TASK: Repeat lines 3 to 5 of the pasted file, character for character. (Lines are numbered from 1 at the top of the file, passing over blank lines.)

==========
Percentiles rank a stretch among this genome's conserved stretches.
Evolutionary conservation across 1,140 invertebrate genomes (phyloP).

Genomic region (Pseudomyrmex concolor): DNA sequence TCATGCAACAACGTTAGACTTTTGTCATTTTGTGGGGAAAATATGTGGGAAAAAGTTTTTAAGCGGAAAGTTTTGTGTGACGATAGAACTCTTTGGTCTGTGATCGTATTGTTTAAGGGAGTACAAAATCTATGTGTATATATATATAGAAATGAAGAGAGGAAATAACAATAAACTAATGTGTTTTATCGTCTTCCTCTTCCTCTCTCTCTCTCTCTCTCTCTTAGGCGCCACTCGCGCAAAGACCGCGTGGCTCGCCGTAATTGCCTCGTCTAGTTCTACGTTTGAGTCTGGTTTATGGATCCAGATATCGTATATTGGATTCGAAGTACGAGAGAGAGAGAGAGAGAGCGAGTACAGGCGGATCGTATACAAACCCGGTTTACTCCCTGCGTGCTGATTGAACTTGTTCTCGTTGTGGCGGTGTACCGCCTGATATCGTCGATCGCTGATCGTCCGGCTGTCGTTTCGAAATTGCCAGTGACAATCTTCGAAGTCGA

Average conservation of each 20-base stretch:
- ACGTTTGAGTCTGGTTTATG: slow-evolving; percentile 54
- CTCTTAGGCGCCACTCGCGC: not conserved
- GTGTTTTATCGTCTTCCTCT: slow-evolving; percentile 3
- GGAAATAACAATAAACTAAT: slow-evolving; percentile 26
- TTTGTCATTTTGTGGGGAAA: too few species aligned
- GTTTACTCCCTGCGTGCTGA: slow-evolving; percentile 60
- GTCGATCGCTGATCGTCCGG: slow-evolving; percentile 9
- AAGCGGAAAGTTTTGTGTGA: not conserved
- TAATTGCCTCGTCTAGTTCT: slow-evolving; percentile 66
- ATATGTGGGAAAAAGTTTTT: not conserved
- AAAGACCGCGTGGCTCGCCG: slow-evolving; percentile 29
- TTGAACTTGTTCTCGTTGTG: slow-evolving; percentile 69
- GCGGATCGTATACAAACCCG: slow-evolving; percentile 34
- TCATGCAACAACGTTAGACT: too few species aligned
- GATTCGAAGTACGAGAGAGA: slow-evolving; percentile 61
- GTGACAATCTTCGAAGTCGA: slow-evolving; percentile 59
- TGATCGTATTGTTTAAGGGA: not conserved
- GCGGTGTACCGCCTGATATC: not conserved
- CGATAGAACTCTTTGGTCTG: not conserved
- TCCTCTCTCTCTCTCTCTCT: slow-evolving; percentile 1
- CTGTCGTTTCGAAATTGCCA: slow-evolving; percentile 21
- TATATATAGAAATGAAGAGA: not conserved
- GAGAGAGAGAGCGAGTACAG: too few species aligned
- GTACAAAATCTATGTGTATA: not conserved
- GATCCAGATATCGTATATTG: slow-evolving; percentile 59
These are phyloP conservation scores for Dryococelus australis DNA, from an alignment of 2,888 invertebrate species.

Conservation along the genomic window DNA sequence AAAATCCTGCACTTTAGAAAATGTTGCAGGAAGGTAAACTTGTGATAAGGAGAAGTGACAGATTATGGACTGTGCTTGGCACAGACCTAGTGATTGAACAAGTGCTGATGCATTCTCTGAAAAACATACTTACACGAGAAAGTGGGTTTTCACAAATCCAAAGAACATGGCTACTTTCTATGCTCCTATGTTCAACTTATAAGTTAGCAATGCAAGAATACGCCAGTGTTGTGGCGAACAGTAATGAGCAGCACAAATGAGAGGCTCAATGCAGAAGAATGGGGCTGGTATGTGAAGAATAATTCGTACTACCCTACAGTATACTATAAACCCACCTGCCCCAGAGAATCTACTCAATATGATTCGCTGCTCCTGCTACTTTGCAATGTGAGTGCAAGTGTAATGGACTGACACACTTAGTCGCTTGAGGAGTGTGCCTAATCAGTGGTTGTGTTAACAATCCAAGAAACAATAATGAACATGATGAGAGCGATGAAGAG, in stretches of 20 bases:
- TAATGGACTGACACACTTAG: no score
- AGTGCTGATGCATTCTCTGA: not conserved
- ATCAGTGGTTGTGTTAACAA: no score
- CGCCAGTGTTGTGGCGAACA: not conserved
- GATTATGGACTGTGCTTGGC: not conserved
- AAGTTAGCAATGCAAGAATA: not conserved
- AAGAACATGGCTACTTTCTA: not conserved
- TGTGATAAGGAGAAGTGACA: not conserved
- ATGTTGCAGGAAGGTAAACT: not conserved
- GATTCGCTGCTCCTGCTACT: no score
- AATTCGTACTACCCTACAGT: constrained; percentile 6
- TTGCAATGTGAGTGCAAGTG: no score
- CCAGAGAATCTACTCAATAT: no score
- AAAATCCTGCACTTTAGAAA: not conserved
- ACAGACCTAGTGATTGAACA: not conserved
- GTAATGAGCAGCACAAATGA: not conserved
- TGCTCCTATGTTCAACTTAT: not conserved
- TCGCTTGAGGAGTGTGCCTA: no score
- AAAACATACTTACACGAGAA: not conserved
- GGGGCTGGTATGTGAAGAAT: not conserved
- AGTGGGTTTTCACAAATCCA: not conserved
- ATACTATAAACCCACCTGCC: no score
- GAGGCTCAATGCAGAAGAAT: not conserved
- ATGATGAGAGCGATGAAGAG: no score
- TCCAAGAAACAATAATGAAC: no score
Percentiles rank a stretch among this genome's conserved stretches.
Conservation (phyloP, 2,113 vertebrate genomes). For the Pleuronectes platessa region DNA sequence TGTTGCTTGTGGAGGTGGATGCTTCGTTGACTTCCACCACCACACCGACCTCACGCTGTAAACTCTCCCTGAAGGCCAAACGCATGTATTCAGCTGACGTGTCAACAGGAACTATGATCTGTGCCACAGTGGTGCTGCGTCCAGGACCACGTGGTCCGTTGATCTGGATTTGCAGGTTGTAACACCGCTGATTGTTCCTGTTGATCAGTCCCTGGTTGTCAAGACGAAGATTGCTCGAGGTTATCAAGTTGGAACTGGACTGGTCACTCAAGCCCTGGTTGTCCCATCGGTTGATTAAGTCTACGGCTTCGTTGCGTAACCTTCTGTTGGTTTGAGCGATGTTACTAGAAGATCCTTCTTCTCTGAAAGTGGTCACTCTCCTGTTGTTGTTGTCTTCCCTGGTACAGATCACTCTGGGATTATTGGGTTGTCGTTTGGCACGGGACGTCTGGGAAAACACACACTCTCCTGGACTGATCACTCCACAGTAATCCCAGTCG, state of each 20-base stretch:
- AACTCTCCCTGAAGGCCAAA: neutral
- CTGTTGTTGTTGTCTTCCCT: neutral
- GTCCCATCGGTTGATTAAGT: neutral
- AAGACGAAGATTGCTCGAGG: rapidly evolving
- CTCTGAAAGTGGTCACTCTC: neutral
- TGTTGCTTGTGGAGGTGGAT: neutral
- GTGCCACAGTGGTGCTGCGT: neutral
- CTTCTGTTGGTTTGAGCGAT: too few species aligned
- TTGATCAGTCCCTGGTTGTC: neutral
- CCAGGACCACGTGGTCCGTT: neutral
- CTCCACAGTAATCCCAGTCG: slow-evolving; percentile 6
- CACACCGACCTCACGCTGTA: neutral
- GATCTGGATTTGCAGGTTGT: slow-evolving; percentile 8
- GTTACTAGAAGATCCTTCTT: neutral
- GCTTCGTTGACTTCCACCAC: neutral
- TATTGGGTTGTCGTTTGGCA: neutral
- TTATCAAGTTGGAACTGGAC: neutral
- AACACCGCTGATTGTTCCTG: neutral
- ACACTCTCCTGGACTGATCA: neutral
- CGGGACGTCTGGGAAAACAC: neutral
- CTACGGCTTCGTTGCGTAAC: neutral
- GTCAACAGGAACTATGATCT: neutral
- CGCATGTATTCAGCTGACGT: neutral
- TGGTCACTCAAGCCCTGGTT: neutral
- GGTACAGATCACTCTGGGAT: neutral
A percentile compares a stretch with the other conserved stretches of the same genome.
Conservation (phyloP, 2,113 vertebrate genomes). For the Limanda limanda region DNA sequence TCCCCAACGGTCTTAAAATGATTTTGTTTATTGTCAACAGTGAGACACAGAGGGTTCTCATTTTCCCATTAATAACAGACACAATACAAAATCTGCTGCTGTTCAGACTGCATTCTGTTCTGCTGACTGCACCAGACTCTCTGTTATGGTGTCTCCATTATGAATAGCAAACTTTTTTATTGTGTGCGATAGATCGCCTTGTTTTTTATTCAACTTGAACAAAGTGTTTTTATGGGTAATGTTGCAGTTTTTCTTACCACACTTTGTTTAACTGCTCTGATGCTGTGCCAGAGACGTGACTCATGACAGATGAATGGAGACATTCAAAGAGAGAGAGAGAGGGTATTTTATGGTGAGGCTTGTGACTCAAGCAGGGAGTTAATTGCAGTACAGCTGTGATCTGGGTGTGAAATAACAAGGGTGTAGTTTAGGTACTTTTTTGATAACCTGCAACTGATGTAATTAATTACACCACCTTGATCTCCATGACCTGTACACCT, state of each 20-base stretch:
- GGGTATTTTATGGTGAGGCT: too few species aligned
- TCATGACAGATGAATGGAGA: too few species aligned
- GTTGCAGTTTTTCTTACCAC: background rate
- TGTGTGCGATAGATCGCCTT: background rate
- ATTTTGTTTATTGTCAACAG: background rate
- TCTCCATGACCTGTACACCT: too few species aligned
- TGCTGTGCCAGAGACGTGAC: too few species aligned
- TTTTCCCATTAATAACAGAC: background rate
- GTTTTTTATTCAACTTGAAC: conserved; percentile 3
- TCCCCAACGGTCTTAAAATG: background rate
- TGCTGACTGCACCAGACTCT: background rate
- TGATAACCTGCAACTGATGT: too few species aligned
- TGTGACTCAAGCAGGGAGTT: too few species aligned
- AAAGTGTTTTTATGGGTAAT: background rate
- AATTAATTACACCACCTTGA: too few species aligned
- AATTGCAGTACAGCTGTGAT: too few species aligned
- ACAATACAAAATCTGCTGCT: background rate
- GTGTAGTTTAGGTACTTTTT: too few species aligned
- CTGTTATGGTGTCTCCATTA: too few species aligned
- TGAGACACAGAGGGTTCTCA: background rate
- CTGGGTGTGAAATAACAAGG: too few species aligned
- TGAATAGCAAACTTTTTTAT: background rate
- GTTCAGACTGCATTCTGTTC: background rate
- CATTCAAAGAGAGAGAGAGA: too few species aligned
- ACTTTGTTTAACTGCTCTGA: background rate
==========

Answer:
Genomic region (Pseudomyrmex concolor): DNA sequence TCATGCAACAACGTTAGACTTTTGTCATTTTGTGGGGAAAATATGTGGGAAAAAGTTTTTAAGCGGAAAGTTTTGTGTGACGATAGAACTCTTTGGTCTGTGATCGTATTGTTTAAGGGAGTACAAAATCTATGTGTATATATATATAGAAATGAAGAGAGGAAATAACAATAAACTAATGTGTTTTATCGTCTTCCTCTTCCTCTCTCTCTCTCTCTCTCTCTTAGGCGCCACTCGCGCAAAGACCGCGTGGCTCGCCGTAATTGCCTCGTCTAGTTCTACGTTTGAGTCTGGTTTATGGATCCAGATATCGTATATTGGATTCGAAGTACGAGAGAGAGAGAGAGAGAGCGAGTACAGGCGGATCGTATACAAACCCGGTTTACTCCCTGCGTGCTGATTGAACTTGTTCTCGTTGTGGCGGTGTACCGCCTGATATCGTCGATCGCTGATCGTCCGGCTGTCGTTTCGAAATTGCCAGTGACAATCTTCGAAGTCGA

Average conservation of each 20-base stretch:
- ACGTTTGAGTCTGGTTTATG: slow-evolving; percentile 54